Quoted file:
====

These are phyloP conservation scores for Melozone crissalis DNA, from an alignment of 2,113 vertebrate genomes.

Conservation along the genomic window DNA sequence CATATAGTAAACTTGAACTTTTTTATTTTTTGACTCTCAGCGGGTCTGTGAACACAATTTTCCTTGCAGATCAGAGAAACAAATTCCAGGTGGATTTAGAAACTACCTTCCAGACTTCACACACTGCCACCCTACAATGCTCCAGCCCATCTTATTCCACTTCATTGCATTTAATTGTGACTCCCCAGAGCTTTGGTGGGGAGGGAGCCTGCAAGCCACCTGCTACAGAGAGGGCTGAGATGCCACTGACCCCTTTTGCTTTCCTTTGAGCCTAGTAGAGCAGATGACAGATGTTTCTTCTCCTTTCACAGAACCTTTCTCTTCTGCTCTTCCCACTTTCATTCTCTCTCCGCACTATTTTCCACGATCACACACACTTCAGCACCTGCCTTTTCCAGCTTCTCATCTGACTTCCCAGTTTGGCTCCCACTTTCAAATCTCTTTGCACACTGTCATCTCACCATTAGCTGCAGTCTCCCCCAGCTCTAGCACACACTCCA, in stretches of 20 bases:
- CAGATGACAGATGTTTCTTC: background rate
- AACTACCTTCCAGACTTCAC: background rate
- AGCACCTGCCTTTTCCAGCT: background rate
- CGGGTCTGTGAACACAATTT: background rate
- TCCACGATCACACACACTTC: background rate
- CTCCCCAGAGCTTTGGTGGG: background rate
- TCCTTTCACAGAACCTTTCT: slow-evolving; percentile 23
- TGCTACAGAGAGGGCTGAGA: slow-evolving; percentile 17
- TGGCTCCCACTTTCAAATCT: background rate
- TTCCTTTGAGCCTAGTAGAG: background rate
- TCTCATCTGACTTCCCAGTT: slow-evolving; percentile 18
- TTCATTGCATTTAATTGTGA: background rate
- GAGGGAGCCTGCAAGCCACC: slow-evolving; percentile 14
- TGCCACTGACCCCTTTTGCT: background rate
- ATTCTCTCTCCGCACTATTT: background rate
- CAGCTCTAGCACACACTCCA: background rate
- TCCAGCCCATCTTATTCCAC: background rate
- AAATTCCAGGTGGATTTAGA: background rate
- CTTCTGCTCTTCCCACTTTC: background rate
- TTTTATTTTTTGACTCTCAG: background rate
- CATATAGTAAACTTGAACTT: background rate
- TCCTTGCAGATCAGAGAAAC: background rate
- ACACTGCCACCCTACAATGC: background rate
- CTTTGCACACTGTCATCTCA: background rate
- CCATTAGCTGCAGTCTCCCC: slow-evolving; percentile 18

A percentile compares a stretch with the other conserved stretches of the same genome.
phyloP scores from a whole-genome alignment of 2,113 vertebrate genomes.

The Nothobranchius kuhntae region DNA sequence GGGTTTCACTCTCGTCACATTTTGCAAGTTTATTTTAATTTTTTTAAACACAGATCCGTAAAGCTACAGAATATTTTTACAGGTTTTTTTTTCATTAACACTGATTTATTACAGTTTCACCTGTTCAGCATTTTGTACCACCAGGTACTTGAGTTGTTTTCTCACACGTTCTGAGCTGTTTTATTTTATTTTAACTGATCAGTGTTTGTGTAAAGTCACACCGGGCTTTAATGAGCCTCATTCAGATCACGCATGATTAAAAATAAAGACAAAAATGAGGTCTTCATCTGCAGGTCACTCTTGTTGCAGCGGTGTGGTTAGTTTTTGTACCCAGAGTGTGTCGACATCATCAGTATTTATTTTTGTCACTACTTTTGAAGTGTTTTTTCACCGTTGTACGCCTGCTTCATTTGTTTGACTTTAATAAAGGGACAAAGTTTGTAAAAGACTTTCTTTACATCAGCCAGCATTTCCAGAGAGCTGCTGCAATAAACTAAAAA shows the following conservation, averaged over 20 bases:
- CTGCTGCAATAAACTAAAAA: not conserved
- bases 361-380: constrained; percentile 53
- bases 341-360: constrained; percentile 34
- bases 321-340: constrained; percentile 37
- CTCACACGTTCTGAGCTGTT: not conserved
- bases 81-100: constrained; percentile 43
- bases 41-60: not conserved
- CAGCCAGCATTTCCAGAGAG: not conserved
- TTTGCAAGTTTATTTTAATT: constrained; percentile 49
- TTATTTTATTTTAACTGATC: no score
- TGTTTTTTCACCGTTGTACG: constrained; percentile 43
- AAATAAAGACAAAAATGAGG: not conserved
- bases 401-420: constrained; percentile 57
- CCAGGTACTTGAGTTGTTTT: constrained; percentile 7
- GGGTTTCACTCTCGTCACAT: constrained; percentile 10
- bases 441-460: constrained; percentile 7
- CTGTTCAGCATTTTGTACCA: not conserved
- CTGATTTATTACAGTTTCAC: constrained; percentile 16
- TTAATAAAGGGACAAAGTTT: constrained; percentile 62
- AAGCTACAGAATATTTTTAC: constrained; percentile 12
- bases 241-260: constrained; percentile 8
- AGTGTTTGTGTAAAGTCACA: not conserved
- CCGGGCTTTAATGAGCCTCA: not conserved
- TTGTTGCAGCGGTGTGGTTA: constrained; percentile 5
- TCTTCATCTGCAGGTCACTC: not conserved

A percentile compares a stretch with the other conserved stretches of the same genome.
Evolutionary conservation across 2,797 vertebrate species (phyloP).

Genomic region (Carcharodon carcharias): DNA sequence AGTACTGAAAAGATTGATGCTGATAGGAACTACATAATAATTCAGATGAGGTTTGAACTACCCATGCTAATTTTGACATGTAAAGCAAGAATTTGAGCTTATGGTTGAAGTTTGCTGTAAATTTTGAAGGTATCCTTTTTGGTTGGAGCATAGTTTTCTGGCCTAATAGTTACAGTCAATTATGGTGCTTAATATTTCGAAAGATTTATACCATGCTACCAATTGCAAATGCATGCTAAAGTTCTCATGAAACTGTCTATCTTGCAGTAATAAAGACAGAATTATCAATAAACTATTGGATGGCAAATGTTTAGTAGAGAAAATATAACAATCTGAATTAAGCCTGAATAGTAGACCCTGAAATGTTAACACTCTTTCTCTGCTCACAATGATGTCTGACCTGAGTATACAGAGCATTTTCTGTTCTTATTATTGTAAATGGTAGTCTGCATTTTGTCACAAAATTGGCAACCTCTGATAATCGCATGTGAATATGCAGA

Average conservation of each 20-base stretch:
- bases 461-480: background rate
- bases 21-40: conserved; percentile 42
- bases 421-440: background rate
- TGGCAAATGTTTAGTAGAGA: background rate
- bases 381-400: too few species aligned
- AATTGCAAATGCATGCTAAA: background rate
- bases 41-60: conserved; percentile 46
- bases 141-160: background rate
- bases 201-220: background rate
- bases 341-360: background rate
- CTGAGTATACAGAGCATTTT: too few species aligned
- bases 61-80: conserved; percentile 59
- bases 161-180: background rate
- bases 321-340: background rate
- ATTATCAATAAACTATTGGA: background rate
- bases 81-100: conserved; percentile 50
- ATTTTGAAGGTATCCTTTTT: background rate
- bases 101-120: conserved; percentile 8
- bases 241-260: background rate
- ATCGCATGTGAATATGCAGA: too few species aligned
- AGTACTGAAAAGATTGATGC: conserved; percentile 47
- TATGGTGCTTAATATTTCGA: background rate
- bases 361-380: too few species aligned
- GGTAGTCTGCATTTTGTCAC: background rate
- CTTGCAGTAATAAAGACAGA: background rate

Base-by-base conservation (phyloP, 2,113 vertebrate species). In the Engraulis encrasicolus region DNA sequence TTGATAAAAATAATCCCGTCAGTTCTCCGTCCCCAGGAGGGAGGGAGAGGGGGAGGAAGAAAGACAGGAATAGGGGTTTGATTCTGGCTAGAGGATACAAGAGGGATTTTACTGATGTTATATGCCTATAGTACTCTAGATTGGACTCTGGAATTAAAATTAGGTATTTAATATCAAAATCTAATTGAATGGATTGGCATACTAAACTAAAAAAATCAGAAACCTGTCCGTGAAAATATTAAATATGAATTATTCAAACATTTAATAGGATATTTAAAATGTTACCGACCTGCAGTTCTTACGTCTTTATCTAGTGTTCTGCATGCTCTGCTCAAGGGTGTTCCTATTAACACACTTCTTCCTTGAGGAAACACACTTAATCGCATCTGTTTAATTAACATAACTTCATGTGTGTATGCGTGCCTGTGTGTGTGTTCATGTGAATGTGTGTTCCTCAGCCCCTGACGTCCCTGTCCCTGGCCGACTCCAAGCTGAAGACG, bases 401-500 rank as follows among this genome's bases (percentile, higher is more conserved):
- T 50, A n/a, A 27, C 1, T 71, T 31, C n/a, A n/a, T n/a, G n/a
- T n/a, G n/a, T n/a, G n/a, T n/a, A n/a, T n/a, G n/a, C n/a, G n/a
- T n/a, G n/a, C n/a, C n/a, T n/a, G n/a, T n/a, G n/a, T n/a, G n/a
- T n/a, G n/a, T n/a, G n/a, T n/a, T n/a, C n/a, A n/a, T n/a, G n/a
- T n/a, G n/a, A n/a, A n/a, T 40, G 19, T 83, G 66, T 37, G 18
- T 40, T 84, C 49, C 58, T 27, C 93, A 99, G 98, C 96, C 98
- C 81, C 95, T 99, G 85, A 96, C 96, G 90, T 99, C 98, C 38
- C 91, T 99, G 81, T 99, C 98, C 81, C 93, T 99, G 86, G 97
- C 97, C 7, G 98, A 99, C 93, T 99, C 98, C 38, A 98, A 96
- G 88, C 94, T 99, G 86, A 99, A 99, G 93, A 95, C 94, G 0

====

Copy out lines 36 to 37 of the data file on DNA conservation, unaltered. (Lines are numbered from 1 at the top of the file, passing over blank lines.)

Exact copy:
- bases 81-100: constrained; percentile 43
- bases 41-60: not conserved